·         Current Earnings Should not be the Primary Basis of Appraisal: The market level of common stocks is governed more by their current earnings than by their long term average. This fact accounts in good part for the wide fluctuations in common stock prices, which largely (though by no means invariably) parallel the changes in their earnings between good years and bad. Because the speculative public is clearly wrong in its attitude on this point, it would seem that its errors should afford profitable opportunities to the more logically minded to buy common stocks at the low prices occasioned by temporarily reduced earnings and to sell them at inflated levels created by abnormal prosperity.

This is the classical formula for beating the stock market. Obviously it requires strength of character in order to think and to act in opposite fashion from the crowd and also patience to wait for opportunities that may be spaced years apart. In actual practice the selection of suitable buying and selling levels become a difficult matter. Taking the long market cycle of 1921-1933, an investor might well have sold out at the end of 1925 and remained out of market in 1926-1930 and bought again in the depression year 1931.

Graham notes that some stocks that sold at generous price may later so improve their position as to justify a still higher price. Such situations occur frequently, but the mistake of the market lies in its assumption that in every case changes of this sort are likely to go further whereas experience suggests such developments are exceptional and probabilities favor a swing of the pendulum in the opposite direction.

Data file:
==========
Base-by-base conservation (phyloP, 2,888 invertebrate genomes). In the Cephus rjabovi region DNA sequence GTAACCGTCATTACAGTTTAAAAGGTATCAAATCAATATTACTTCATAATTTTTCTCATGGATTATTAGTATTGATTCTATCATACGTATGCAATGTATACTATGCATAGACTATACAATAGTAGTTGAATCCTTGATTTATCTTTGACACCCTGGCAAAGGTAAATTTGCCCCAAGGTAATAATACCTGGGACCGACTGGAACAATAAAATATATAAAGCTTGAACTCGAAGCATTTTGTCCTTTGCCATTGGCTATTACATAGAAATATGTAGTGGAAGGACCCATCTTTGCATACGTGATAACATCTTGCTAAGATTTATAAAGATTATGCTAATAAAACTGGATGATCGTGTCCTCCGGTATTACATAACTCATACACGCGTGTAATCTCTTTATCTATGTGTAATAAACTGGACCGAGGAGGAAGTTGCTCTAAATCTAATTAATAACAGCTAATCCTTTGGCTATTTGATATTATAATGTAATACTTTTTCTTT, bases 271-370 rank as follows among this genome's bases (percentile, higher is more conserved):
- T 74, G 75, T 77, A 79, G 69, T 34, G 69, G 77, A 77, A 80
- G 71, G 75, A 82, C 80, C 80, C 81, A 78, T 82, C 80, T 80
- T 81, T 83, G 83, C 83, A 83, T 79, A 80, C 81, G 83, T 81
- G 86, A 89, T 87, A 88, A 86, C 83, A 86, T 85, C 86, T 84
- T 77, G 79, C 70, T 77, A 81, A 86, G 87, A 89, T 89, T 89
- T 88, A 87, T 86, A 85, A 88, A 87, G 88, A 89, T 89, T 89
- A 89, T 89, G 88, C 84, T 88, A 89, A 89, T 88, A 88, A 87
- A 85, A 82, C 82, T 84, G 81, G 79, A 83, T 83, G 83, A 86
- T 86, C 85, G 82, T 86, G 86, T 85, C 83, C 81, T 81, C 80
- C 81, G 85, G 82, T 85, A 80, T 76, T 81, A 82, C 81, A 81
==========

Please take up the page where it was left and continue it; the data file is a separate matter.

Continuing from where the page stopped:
An investor may on occasion attach predominant weight to the recent figures rather than to the average, but only when persuasive evidence is at hand pointing to the continuance of these current results.

·         Average vs. Trend Earnings: In addition to emphasizing strongly the current showing of a company, the stock market attaches great weight to the indicated trend of earnings. Two problems with magnification of trend – tend might prove deceptive and valuations based on trend obey no arithmetical rules and therefore may be too easily exaggerated.

Is not the trend at least as significant for the future as the average? Favorable trend must certainly be taken into account, but not by mere automatic projection of the line of growth into the distant future. Automatic or normal economic forces militate against the indefinite continuance of a given trend. Competition, regulation, the law of diminishing returns, etc, are a powerful foes to unlimited expansion, and in smaller degree opposite elements may operate to check a continued decline. Hence instead of taking the maintenance of a favorable trend for granted – as the stock market is wont to do – the analyst must approach the matter with caution, seeking to determine the causes of the superior showing and to weigh the specific elements of strength in the company’s position against the general obstacles in the way of continued growth.